Part 5—Explore Carbon in Your Own State's Forests

Step 1 Repeat Part 3, Step 4 for Your Own State or Region

  1. Launch Excel and open a new copy of Carbon_Scenario_Template.xls.
  2. Select the Template(US-East_Central) tab or the Template(US-RockyMtn_Pacific) tab depending on where your home state is located.
  3. Open the FIA_State_Carbon.xls file.
  4. Next, find the data for your own state tab in the FIA_State_Carbon.xls and copy the data for 1997 from Tables 2, 3, and 4 as explained in Part 3, Step 4. Fill in (paste) copied data into the left-hand (blue) columns of the Carbon_Scenario_template.xls for the forests in your state.
  5. In the Carbon_Scenario_template.xls, go to File > Save As and rename the file to YourState_Carbon_Scenario_Template.xls. You can now close the original Carbon_Scenario_Template.xls and work with YourState_Carbon_Scenario_Template.xls.

Step 2 Add Model Runs to the Carbon Scenario Template for Your State's Data

  1. Launch the isee Player and open Biomass_Accumulation2.7.STM.
  2. Change the foliar nitrogen values for each forest type in your state and run the model in the same manner as in Part 4 for the New Hampshire data.
  3. Read from the graph or table the values for the years requested (50, 80, 100, 150, 250) and record this data in the green columns of YourState_Carbon_Scenario_Template.xls.

Step 3 Analyze the Results of the Model Runs and Compare to FIA Data Reported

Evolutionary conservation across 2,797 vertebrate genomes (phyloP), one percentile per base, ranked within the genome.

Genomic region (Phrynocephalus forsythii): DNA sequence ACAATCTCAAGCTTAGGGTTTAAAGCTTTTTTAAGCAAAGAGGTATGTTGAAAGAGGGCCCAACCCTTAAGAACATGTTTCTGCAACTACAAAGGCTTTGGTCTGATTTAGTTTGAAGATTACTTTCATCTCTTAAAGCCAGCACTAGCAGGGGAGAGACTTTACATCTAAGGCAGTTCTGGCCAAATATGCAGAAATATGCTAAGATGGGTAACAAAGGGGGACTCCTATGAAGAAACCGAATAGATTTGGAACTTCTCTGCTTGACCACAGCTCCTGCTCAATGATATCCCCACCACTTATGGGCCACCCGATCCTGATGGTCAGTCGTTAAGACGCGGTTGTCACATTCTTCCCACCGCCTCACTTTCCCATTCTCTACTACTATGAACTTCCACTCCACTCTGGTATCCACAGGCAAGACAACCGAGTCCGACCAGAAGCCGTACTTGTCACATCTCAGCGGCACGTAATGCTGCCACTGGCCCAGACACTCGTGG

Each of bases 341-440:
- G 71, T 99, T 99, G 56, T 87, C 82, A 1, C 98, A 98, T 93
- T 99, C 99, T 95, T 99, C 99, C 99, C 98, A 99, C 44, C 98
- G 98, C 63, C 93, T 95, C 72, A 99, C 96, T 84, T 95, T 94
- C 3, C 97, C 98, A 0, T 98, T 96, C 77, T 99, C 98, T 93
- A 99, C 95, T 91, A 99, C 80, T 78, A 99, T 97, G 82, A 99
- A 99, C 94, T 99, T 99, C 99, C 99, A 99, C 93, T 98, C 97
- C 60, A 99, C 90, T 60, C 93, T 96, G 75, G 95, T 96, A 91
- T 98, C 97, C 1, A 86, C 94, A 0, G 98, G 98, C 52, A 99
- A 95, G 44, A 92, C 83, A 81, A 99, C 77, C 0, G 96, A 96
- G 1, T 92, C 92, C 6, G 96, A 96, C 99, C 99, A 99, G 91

1. How old do you think your local forests really are?
  2. When does equilibrium occur in your modeled forest?
  3. How much more carbon can be stored in your forest?
  4. What is the Forest's role in the Carbon cycle and climate change?
  • Look up the area in acres of your state on the internet. Use FIA_State_Carbon.xls to find the amount of forested area in your state. Determine what percent of your state that is covered by forest.
  • Re-run one forest type (one foliar nitrogen value) and look at the slope (steepness) in biomass line on the graph over time. Notice the carbon uptake in young forests increases much faster over a period of say 10 yrs than in an older forests.
  • If you were a forest manager for your state, here are activities or balances might you have to consider:
    • If you increase forested land, you may be decreasing agriculture, or land for housing. You also have to consider water availability.
    • If partial harvests occur in cycles for middle-aged trees and re-planting occurs, you would increase the amount of carbon dioxide removed from the atmosphere.
    • You would have to consider effects on the forest (soil, habitats, water) to make a decision about where to remove trees.
    • The tree's carbon storage may go to furniture or lumber and not be released as carbon dioxide, but no longer taking up carbon as only living trees photosynthesize.
    • Burning trees to clear agricultural land or harvesting for fuels for heat or cooking or for building without regard to replanting is not a carbon storage friendly way to manage forests.

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